LiDAR captures the data that is necessary for modeling terrain; this is highly specific, highly technical data that needs to be worked on by professionals. Photogrammetry produces large volumes of photographic data, which then needs to be parsed using the appropriate software.
Does Your Survey Need LiDAR or Photogrammetry?
Both of these technologies are still in use today for an important reason: they’re both useful tools given the right circumstances.
If you’re wondering whether your survey needs LiDAR or photogrammetry, you can ask yourself the following questions:
- Is there anything obscuring the terrain from above? If there are trees, bushes, or manmade objects above the terrain, photogrammetry isn’t going to be able to penetrate down to get an accurate elevation.
- Is there a reason why you would need full-color maps? If your project needs accurate terrain color, you may need to use photogrammetry or to combine photogrammetry with LiDAR.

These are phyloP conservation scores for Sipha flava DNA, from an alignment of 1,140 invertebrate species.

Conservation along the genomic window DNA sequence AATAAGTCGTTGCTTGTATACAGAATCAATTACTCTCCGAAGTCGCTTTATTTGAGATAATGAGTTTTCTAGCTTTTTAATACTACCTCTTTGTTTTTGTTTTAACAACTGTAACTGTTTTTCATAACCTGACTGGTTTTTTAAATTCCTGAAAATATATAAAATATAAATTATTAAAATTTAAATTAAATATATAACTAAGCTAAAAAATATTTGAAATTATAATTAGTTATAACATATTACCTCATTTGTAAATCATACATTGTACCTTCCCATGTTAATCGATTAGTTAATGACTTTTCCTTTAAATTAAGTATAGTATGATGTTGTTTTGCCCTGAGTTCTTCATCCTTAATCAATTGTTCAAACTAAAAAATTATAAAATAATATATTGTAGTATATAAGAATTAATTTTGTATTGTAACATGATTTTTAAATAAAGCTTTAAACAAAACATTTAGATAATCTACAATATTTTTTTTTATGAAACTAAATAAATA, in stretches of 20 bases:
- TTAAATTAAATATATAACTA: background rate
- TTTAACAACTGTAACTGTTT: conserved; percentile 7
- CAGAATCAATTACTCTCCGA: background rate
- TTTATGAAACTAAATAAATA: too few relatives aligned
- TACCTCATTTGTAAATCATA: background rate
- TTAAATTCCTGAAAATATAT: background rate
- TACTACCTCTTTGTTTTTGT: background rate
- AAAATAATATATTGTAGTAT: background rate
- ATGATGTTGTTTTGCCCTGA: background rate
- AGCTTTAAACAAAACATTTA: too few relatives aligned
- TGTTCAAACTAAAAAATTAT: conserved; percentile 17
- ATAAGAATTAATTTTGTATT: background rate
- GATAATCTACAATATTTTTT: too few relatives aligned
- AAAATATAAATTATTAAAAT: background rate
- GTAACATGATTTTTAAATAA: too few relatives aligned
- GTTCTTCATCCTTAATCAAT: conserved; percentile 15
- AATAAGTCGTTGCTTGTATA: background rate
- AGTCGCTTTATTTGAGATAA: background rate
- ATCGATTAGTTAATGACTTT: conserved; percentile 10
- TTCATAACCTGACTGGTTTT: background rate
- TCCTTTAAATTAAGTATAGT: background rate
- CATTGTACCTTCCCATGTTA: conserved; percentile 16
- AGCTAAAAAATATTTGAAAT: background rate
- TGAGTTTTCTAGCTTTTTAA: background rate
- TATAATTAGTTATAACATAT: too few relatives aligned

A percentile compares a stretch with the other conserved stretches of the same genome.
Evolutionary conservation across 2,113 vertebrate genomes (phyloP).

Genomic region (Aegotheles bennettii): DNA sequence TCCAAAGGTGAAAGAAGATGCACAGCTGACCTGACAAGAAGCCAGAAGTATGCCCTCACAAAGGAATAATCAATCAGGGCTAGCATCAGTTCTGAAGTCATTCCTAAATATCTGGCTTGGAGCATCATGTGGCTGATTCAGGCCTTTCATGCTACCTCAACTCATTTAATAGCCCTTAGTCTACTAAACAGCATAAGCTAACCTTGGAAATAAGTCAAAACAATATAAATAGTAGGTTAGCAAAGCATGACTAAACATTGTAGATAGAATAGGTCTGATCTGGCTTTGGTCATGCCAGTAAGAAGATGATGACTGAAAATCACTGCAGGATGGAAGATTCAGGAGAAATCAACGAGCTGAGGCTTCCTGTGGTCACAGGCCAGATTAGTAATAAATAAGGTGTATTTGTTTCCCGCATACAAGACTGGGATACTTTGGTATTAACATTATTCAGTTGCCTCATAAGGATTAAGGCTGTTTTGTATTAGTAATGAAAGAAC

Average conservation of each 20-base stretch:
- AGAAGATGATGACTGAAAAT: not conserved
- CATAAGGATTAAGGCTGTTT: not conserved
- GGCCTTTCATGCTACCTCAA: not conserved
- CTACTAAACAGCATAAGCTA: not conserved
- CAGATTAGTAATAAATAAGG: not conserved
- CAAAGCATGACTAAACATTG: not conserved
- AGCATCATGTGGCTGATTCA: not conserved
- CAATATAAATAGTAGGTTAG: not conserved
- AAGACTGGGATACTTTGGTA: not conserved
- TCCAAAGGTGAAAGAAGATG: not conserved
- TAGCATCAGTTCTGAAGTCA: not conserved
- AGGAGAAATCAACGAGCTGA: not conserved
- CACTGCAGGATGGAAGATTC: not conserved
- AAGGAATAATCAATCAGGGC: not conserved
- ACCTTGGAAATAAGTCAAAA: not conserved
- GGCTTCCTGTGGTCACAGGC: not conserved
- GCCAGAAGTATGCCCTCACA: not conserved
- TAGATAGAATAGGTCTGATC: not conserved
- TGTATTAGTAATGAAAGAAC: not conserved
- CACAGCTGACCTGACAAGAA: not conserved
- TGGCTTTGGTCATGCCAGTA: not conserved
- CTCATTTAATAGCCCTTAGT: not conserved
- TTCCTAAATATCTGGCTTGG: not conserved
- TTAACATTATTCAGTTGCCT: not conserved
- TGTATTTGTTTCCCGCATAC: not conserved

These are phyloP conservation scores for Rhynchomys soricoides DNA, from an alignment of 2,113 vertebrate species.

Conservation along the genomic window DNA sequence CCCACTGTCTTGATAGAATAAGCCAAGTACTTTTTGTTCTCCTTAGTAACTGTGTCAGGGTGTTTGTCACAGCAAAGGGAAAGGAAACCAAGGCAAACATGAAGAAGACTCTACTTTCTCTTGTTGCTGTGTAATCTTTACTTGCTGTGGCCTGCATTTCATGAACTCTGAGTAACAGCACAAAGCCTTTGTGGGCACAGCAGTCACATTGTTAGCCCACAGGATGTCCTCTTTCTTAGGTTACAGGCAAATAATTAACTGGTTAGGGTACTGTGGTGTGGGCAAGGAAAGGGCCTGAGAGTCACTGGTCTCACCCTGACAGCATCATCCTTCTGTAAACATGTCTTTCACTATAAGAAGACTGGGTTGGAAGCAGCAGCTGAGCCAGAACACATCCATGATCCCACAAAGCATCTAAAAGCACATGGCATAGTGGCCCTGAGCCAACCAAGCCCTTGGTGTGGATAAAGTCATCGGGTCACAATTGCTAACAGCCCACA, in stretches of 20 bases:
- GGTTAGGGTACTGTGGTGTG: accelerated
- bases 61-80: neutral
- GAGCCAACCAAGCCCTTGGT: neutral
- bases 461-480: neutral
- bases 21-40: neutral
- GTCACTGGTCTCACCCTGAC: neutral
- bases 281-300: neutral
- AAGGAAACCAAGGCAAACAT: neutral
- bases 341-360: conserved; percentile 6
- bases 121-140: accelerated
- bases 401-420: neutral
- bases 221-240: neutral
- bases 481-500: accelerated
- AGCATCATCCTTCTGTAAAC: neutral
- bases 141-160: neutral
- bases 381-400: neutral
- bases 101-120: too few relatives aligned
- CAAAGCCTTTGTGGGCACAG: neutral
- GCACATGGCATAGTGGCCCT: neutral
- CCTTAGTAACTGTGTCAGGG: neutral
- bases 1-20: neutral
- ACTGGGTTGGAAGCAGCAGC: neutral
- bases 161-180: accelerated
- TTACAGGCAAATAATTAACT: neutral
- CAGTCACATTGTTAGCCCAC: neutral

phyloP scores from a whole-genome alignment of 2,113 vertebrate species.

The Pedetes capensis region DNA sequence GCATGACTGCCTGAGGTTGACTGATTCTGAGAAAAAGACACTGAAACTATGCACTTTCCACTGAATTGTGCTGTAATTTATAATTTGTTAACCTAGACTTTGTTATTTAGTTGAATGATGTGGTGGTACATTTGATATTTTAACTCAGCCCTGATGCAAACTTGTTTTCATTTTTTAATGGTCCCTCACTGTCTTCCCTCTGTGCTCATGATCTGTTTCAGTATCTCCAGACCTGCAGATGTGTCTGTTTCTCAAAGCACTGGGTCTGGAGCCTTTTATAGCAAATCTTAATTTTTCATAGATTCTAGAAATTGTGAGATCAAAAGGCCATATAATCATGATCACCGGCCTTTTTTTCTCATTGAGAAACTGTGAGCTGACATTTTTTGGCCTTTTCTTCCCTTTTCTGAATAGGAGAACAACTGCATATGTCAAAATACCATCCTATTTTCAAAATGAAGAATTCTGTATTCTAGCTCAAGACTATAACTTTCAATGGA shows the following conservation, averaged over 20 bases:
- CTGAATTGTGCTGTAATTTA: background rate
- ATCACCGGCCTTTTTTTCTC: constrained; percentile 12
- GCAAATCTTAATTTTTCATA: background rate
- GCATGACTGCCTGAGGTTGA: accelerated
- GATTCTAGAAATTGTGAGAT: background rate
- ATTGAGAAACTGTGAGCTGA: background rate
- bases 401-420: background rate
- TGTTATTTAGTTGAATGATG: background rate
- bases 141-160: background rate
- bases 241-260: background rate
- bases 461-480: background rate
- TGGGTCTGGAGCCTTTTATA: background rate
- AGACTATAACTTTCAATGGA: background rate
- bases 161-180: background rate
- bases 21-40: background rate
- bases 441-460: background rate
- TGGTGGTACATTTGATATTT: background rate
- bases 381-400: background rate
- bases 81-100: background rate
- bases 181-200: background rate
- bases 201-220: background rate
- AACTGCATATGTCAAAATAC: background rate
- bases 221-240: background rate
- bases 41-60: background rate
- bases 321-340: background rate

- Is there a need to model small objects? Photogrammetry cannot pick up small objects, such as power lines, which makes it unsuitable for projects that need higher resolution.
Other than specific use cases, LiDAR is generally the better tool — if the budget is there for it. Many people believe that the future of surveying may actually be in combined LiDAR and photogrammetric mapping, but few argue that LiDAR isn’t the superior technology when the two are compared.
LiDAR mapping technology is still more expensive than some alternatives, but the use of UAV can make it a faster and more cost-effective solution overall. In many projects, LiDAR may be able to pay for itself in terms of time and cost saved — and, as it becomes an industry standard, the costs related to it have been steadily decreasing. For those who need accurate, fast, and safe results, the best choice is almost universally UAV LiDAR mapping, though you may still want to consult a professional land surveyor to find out which option is best for your specific project.